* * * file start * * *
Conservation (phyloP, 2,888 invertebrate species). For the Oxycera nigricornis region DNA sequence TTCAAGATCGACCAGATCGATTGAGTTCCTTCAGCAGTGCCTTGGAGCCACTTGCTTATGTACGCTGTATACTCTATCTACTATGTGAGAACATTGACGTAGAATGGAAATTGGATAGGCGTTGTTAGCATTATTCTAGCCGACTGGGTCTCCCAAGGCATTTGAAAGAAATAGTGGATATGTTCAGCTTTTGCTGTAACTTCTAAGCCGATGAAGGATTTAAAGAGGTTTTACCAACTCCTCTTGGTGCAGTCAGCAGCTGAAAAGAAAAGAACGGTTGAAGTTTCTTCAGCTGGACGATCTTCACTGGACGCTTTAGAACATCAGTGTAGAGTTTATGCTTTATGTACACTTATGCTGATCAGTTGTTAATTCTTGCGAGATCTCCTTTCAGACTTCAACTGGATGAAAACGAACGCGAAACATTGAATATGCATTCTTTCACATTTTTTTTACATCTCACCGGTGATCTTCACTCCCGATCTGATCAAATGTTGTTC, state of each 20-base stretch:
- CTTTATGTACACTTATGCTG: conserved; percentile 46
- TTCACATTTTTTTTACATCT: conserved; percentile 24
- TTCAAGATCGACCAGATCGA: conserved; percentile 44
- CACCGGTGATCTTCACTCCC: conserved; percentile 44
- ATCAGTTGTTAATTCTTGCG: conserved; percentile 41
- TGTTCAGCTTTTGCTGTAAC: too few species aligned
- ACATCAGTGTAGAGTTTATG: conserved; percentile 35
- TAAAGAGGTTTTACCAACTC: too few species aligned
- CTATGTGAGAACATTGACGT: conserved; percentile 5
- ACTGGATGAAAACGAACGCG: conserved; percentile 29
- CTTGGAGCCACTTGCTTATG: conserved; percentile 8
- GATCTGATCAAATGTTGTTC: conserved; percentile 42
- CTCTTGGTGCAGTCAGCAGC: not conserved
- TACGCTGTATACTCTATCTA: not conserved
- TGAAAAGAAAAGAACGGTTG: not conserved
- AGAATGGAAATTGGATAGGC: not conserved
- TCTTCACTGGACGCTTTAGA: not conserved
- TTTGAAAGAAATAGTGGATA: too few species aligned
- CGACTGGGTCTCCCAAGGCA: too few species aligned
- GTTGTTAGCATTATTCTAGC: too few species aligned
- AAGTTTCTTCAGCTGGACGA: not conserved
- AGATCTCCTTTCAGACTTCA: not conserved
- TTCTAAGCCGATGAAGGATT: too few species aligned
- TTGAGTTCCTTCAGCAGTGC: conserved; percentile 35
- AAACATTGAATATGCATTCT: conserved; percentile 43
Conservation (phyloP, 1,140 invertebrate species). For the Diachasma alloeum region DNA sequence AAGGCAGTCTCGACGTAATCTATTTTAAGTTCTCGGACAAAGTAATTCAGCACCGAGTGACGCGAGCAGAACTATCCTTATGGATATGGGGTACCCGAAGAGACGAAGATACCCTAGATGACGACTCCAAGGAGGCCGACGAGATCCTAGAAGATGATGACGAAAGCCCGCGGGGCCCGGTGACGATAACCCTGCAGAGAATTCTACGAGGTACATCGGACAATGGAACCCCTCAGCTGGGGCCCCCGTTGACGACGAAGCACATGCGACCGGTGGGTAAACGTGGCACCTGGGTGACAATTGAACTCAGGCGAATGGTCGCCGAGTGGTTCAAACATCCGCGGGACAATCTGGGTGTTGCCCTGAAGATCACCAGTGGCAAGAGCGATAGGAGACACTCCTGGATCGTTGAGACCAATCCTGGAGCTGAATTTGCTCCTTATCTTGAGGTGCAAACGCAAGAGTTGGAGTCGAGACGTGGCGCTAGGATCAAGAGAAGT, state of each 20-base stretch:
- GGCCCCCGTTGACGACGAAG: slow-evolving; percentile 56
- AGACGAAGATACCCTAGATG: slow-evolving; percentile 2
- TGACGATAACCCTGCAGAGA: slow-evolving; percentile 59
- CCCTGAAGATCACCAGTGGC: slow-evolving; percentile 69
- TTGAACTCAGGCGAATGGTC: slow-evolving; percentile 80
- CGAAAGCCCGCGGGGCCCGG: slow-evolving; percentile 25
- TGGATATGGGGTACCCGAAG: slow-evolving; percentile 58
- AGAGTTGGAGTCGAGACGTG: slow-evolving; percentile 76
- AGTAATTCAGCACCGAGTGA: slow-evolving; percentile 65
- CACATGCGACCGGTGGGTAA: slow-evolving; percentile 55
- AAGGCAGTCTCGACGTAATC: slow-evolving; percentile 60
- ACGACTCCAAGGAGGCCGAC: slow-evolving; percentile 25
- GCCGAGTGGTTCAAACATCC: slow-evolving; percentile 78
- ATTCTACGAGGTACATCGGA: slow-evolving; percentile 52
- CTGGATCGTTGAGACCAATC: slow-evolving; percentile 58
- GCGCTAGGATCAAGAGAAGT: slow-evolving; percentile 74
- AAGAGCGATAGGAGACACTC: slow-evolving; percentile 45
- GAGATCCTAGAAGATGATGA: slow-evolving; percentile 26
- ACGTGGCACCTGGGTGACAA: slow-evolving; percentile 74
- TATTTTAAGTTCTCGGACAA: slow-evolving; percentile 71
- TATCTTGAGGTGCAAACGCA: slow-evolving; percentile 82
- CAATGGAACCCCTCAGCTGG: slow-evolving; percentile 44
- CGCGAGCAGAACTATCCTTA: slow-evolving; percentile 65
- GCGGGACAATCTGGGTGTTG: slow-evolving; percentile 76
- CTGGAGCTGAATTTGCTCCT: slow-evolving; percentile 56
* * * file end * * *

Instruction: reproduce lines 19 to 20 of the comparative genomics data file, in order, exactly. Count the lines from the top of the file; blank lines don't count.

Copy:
- TTTGAAAGAAATAGTGGATA: too few species aligned
- CGACTGGGTCTCCCAAGGCA: too few species aligned